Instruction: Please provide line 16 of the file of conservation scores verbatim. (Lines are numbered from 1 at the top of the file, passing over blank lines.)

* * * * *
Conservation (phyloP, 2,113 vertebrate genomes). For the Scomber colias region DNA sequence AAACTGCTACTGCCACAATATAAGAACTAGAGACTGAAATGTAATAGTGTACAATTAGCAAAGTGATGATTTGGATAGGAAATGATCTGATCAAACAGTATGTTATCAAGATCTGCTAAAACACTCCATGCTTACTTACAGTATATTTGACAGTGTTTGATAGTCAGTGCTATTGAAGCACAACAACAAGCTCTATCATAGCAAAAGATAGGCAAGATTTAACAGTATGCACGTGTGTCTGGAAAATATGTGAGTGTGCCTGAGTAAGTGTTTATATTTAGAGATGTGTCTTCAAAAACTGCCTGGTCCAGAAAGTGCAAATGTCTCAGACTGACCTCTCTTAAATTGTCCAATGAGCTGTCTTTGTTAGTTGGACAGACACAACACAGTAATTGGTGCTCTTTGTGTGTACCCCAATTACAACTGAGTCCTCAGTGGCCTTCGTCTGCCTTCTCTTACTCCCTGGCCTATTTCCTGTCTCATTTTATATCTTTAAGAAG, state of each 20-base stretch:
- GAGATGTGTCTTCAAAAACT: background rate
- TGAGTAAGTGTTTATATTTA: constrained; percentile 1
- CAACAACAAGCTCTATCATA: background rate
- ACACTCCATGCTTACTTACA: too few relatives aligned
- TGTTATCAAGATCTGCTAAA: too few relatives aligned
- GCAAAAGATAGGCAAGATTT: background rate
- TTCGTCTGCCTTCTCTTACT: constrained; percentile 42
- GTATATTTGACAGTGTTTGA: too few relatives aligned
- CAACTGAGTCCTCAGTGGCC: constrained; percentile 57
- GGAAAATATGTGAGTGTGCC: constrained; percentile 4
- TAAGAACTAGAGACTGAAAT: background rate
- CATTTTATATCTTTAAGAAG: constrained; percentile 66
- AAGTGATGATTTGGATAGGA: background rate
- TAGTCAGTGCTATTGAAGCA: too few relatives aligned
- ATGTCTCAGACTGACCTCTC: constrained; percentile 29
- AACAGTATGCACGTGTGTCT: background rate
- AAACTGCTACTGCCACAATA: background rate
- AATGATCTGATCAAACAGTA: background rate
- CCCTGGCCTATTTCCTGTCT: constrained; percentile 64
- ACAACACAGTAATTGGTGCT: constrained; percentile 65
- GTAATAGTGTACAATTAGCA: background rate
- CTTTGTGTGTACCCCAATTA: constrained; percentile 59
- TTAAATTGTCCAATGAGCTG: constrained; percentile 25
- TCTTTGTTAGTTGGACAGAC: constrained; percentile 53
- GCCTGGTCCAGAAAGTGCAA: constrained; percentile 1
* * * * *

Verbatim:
- ATGTCTCAGACTGACCTCTC: constrained; percentile 29